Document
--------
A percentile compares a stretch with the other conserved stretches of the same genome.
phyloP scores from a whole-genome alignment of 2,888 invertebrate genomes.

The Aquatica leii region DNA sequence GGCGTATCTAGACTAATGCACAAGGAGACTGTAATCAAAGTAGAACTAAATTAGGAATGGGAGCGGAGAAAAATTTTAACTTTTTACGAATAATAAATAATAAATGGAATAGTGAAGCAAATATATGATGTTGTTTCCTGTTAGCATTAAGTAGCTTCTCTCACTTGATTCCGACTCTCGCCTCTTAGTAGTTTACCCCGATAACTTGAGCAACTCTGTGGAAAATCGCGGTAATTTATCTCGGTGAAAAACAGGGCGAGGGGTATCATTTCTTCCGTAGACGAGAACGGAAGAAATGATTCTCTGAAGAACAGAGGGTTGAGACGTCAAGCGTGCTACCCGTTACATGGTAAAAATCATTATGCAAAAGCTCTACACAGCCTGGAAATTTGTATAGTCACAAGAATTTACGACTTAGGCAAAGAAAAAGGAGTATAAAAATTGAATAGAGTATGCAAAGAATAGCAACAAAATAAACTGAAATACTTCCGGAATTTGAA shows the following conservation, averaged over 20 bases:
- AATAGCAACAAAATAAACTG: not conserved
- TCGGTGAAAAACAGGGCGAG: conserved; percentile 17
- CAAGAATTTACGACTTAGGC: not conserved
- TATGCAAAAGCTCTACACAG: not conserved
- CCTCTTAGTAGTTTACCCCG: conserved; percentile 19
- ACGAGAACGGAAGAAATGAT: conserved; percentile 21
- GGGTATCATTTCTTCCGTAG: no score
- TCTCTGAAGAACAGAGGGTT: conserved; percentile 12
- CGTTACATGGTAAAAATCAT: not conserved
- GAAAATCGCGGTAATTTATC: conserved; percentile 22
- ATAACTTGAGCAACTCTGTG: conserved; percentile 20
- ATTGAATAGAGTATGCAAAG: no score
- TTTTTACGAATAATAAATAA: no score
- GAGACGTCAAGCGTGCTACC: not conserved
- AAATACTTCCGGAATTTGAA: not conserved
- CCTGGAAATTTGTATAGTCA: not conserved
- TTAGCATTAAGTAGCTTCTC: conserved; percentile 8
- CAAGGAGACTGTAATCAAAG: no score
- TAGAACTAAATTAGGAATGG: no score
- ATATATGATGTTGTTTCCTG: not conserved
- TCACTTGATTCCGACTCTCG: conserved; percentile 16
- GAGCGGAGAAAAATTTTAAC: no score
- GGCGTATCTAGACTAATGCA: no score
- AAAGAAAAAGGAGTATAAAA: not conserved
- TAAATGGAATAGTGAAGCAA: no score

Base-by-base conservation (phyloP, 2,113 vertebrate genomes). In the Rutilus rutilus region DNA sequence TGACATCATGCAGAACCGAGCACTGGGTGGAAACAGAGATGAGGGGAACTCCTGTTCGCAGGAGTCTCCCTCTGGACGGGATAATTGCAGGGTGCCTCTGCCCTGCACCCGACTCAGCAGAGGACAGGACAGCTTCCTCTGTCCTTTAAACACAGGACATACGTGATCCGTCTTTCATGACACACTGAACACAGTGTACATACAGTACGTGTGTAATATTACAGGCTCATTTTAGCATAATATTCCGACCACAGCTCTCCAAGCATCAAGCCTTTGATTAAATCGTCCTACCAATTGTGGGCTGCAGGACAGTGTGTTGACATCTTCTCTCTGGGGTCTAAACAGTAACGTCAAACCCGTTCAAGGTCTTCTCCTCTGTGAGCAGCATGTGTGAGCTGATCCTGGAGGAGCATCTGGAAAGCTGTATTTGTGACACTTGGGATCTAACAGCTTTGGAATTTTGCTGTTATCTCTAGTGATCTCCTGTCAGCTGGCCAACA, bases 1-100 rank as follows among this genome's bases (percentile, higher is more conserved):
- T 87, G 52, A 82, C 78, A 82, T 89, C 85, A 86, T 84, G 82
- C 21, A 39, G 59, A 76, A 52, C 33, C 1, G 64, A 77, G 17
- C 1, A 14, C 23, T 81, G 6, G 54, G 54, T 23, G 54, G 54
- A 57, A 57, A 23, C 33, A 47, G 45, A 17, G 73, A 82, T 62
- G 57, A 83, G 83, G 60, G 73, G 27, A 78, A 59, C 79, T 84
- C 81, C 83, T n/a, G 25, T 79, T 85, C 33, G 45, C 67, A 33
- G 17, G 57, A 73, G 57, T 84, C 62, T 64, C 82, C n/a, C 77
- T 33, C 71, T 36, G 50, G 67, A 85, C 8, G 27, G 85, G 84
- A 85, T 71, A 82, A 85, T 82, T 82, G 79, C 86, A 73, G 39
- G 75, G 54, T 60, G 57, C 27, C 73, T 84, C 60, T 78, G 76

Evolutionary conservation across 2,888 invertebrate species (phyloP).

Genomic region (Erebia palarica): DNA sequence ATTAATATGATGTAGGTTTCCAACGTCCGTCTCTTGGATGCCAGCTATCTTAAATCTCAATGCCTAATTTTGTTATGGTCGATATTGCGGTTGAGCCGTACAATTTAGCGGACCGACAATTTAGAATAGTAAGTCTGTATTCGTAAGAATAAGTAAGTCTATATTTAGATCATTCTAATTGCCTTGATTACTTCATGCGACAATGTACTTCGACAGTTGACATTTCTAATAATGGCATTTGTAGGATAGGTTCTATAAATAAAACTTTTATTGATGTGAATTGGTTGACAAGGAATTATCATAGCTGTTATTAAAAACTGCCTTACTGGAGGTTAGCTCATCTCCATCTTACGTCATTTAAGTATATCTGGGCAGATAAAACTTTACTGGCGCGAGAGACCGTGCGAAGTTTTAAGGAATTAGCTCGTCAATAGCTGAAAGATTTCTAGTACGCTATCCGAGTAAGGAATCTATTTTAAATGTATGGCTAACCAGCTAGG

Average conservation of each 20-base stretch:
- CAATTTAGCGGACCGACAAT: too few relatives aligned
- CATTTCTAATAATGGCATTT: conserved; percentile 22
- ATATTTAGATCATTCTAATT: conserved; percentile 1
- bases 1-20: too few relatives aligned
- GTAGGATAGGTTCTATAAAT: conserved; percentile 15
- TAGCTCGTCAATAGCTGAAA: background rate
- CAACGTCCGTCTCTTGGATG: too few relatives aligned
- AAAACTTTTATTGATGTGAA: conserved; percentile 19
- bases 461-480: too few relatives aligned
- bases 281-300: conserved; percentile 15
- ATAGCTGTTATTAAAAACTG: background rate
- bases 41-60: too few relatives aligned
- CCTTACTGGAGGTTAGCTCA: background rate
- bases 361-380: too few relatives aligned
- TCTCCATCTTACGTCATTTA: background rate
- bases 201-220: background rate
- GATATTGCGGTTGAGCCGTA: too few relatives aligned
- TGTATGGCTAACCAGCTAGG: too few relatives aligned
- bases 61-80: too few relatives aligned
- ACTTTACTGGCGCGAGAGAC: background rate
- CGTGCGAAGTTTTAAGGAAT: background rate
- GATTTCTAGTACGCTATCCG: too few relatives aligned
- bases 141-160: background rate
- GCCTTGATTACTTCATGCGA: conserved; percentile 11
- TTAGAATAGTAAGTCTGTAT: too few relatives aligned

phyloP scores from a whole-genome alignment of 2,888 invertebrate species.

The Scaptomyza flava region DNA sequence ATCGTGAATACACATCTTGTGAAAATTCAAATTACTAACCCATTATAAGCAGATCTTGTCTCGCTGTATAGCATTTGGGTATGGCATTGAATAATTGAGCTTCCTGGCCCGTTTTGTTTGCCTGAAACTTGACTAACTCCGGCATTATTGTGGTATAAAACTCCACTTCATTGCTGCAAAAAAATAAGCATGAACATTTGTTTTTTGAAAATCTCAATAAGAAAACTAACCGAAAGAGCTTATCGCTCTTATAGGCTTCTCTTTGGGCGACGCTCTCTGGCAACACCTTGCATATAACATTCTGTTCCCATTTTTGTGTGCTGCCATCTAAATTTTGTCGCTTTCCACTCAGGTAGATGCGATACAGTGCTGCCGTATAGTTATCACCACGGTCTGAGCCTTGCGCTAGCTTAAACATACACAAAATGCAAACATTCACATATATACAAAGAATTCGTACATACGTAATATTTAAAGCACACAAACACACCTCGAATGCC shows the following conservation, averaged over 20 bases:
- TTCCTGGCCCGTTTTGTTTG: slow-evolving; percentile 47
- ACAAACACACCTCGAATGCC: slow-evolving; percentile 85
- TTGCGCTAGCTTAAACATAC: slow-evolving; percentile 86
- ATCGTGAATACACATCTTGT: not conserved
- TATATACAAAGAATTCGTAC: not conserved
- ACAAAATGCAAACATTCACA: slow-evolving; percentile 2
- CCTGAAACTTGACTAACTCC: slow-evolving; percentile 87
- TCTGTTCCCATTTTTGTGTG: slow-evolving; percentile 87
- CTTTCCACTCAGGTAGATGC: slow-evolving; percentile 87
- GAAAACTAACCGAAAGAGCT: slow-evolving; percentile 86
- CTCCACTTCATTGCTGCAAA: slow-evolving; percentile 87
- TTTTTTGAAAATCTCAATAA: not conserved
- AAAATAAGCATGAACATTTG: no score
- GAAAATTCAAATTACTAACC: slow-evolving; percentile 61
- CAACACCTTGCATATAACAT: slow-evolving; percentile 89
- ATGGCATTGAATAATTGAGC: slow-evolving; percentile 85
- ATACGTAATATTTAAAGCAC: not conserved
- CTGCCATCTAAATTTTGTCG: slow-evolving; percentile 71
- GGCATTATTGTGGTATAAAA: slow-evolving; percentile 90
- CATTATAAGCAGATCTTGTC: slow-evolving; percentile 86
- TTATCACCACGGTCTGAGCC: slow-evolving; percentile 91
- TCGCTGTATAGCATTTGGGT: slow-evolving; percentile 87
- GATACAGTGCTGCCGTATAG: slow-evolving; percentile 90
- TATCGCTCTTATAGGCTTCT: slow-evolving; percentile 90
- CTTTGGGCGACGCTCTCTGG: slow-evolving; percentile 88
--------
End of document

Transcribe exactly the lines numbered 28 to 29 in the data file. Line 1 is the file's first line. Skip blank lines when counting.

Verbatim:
- TAAATGGAATAGTGAAGCAA: no score

Base-by-base conservation (phyloP, 2,113 vertebrate genomes). In the Rutilus rutilus region DNA sequence TGACATCATGCAGAACCGAGCACTGGGTGGAAACAGAGATGAGGGGAACTCCTGTTCGCAGGAGTCTCCCTCTGGACGGGATAATTGCAGGGTGCCTCTGCCCTGCACCCGACTCAGCAGAGGACAGGACAGCTTCCTCTGTCCTTTAAACACAGGACATACGTGATCCGTCTTTCATGACACACTGAACACAGTGTACATACAGTACGTGTGTAATATTACAGGCTCATTTTAGCATAATATTCCGACCACAGCTCTCCAAGCATCAAGCCTTTGATTAAATCGTCCTACCAATTGTGGGCTGCAGGACAGTGTGTTGACATCTTCTCTCTGGGGTCTAAACAGTAACGTCAAACCCGTTCAAGGTCTTCTCCTCTGTGAGCAGCATGTGTGAGCTGATCCTGGAGGAGCATCTGGAAAGCTGTATTTGTGACACTTGGGATCTAACAGCTTTGGAATTTTGCTGTTATCTCTAGTGATCTCCTGTCAGCTGGCCAACA, bases 1-100 rank as follows among this genome's bases (percentile, higher is more conserved):